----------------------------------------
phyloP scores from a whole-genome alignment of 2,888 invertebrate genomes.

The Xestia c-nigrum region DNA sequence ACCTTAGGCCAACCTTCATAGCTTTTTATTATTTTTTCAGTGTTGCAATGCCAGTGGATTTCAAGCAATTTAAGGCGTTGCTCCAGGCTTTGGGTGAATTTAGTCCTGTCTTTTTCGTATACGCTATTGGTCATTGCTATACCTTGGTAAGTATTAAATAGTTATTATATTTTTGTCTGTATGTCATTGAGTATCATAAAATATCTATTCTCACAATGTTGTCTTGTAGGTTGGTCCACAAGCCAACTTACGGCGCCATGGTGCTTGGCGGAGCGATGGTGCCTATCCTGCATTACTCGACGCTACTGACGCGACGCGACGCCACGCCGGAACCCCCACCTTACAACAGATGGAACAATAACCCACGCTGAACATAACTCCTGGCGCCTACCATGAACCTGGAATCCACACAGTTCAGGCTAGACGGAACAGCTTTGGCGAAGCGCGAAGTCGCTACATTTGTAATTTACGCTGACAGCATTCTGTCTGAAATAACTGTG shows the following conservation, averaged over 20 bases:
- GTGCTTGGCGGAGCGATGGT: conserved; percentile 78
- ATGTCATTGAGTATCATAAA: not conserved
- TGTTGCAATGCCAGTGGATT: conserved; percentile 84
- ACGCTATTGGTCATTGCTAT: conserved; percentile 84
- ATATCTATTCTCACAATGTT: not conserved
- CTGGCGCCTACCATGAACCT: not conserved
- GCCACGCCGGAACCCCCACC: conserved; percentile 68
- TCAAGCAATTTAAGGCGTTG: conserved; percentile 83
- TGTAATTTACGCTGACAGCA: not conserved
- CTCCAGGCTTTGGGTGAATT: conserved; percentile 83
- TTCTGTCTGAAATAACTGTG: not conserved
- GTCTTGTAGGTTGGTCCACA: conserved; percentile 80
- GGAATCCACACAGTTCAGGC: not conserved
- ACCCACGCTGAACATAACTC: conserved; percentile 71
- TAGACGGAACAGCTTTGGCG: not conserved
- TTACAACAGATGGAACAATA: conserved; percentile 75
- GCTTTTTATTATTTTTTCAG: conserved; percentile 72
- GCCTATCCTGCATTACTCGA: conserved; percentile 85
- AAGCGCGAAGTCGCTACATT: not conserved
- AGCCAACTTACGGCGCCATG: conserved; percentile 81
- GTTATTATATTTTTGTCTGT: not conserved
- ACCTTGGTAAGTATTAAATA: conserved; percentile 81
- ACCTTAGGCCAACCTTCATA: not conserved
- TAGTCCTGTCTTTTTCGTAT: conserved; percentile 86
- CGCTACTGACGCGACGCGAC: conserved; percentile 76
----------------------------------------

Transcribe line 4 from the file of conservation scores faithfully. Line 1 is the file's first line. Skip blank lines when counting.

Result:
- ATGTCATTGAGTATCATAAA: not conserved